Overview of channels – the vacuum effect
This lesson will cover the following
- Explanation of the vacuum effect
- What actions do strong participants in the market actually take?
- Trend channels as sloping trading ranges
Within a channel prices oscillate between the upper and the lower area of this channel due to the so called vacuum effect. Let us imagine a bull channel. Prices are in a leg, which tends to approach the trend channel line (upper line). As traders suppose that the price may touch this line and may even exceed it, they will prefer to hold back on their short positions. Buyers will look to exit their long positions and take profits, while sellers will look to enter into new short positions. So, this relative absence of selling in the market triggers an imbalance and, as with any imbalance, prices tend to move more rapidly.
A huge bull trend bar often is formed, as the price tests the upper area of the channel. This may lure anxious bulls to go long at the top of the sudden move, because they assume that the price is creating a stronger leg up. However, as the majority of breakout attempts tend to fail, this move may be a failure too, because of the presence of institutional participants. Bears with huge capacity intend to go short, but they will probably wait until prices touch the trend channel line (upper line). As soon as the price reaches that level, they begin to sell excessively, thus, they overpower the bulls. Institutional bears prefer to detect a large bull trend bar. That is so, because as they assume that prices will fall, they will place their sell orders at the best possible spot, the top of that large bull trend bar.
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The price may halt in the upper area of the channel, because both sides of the market will be deciding whether an actual breakout of the channel will happen. After that the price will usually tumble rapidly, because both strong (institutional) bulls and bears have probably become aware of the great probability that the breakout attempt may be a failure.
What actions do these strong participants actually take?
In the upper area of the channel, strong bulls quit their buying and close their long positions for a brief profit. They are aware that such an opportunity will be short-lived, as the market tends not to remain at an extreme level for long. As these bulls exit the market, they will probably not go long for a few bars.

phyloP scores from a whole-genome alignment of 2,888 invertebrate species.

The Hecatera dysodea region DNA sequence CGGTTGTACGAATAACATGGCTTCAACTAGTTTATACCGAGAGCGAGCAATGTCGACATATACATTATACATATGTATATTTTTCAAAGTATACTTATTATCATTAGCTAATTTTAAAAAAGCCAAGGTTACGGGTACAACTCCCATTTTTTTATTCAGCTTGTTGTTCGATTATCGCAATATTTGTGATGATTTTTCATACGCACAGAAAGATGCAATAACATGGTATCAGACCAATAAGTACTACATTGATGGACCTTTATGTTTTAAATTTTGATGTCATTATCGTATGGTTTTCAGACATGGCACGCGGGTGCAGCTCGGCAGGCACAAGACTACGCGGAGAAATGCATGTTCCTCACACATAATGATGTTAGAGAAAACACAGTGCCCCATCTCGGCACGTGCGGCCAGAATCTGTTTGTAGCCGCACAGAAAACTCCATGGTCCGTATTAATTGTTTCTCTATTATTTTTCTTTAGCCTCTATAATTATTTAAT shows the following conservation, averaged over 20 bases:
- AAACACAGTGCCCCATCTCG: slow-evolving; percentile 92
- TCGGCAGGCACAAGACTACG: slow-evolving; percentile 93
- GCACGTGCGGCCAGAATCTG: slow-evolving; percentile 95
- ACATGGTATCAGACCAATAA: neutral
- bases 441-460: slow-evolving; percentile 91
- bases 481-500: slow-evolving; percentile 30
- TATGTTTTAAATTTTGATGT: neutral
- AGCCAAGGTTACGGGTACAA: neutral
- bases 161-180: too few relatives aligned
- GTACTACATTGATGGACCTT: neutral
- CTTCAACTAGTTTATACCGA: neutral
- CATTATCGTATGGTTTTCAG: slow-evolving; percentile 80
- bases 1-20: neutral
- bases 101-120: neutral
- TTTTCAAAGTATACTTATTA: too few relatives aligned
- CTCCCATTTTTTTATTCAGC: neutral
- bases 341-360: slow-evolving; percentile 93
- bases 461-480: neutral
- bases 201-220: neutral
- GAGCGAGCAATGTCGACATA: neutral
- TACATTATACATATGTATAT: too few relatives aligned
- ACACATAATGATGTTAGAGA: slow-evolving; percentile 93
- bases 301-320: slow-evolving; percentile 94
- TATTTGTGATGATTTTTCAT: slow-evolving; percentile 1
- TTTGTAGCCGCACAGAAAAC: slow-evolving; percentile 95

A relative absence of buying is now present. At the same time, strong bears begin to sell heavily, which causes the price to rapidly plunge to the lower area of the channel. Both sides now anticipate that the trend line (lower line) will be tested. Strong bears will continue to go short until the price actually reaches the trend line and they will probably take their profits there. In the mean time, strong bulls will probably abstain from action until the price actually touches the trend line.
Such a situation will lead to a quick sharp move to the downside, which may urge beginner traders to go short, as they may probably expect a breakout below the trend line. Now you understand that they intend to act in the exactly opposite way compared to that of institutional players. So, beginners should take note, that their major goal is to follow the actions of these institutional traders and never take the opposite action.
As the price enters the lower area of the channel and eventually touches the trend line, strong bulls will enter into new long positions, while strong bears will take profits on their short positions. Both sides now anticipate that the price may form a new high and test the upper area of the channel. There the whole process will begin once again. Such a process is valid for all channels – from trading ranges to triangles.
Trend channels as sloping trading ranges
Within a trend channel two-sided trading actually occurs, which provides a reason to perceive this as a behavior inherent to trading ranges. Every trend channel can be viewed as a trading range with a slope. In case this slope has considerable steepness and the channel itself seems to be narrow, the same channel has a trending behavior. So, traders should make their entries only in the direction of the underlying trend.
In case the slope has lesser steepness and the price has demonstrated larger swings within the channel itself (for instance, over five bars), we can say this very channel behaves more like a trading range. So, traders are able to make entries in either direction.
On the image below we can see what a bear trend channel should look like.
There seems to be some kind of a magnetic pull in the middle area of the channel, which manages to contain price action into this channel. This is something typical for all trading ranges. Prices remain in the channel and do not demonstrate a sharp acceleration, because of the high level of uncertainty, just like the case with all trading ranges.
If we are to imagine again a bull channel, the bulls will be looking to bolster their positions at the lowest possible price. Bears with limited capacity, on the other hand, will hope a sell-off to be present so that they can exit at the smallest possible loss. As the bulls are not certain whether a pullback, that will allow them to buy as much as they intend to at a better price, will actually occur, they will probably continue to purchase at stages, as the price surges. Meanwhile, bears with limited capacity will look to buy back their losing shorts. Such a scenario will surely bolster buying pressure in the market.